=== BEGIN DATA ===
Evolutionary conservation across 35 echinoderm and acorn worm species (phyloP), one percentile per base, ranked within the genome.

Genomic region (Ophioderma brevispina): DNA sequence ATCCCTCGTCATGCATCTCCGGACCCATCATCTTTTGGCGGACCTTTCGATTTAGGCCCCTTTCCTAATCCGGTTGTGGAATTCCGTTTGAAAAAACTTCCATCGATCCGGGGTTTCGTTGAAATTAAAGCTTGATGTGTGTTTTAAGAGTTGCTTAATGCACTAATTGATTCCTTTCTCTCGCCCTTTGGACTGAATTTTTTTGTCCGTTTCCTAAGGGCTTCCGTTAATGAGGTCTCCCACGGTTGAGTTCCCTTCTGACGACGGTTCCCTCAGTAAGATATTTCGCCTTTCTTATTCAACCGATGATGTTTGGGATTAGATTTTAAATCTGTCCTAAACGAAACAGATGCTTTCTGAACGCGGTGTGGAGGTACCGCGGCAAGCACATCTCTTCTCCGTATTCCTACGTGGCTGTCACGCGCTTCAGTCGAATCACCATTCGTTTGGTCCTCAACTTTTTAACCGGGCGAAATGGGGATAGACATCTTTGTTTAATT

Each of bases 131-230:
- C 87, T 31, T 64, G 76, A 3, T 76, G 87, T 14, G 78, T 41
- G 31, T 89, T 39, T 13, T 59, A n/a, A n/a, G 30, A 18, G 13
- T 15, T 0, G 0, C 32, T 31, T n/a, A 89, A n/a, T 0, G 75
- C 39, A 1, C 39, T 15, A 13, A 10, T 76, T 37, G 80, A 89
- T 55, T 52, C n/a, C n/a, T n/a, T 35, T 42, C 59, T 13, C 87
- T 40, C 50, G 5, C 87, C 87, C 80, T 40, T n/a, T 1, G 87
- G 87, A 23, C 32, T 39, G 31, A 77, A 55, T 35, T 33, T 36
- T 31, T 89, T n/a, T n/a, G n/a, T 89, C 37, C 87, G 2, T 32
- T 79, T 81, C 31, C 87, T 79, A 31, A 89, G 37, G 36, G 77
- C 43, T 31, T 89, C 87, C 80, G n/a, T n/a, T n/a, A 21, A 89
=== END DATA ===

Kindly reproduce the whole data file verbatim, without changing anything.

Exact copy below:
Evolutionary conservation across 35 echinoderm and acorn worm species (phyloP), one percentile per base, ranked within the genome.

Genomic region (Ophioderma brevispina): DNA sequence ATCCCTCGTCATGCATCTCCGGACCCATCATCTTTTGGCGGACCTTTCGATTTAGGCCCCTTTCCTAATCCGGTTGTGGAATTCCGTTTGAAAAAACTTCCATCGATCCGGGGTTTCGTTGAAATTAAAGCTTGATGTGTGTTTTAAGAGTTGCTTAATGCACTAATTGATTCCTTTCTCTCGCCCTTTGGACTGAATTTTTTTGTCCGTTTCCTAAGGGCTTCCGTTAATGAGGTCTCCCACGGTTGAGTTCCCTTCTGACGACGGTTCCCTCAGTAAGATATTTCGCCTTTCTTATTCAACCGATGATGTTTGGGATTAGATTTTAAATCTGTCCTAAACGAAACAGATGCTTTCTGAACGCGGTGTGGAGGTACCGCGGCAAGCACATCTCTTCTCCGTATTCCTACGTGGCTGTCACGCGCTTCAGTCGAATCACCATTCGTTTGGTCCTCAACTTTTTAACCGGGCGAAATGGGGATAGACATCTTTGTTTAATT

Each of bases 131-230:
- C 87, T 31, T 64, G 76, A 3, T 76, G 87, T 14, G 78, T 41
- G 31, T 89, T 39, T 13, T 59, A n/a, A n/a, G 30, A 18, G 13
- T 15, T 0, G 0, C 32, T 31, T n/a, A 89, A n/a, T 0, G 75
- C 39, A 1, C 39, T 15, A 13, A 10, T 76, T 37, G 80, A 89
- T 55, T 52, C n/a, C n/a, T n/a, T 35, T 42, C 59, T 13, C 87
- T 40, C 50, G 5, C 87, C 87, C 80, T 40, T n/a, T 1, G 87
- G 87, A 23, C 32, T 39, G 31, A 77, A 55, T 35, T 33, T 36
- T 31, T 89, T n/a, T n/a, G n/a, T 89, C 37, C 87, G 2, T 32
- T 79, T 81, C 31, C 87, T 79, A 31, A 89, G 37, G 36, G 77
- C 43, T 31, T 89, C 87, C 80, G n/a, T n/a, T n/a, A 21, A 89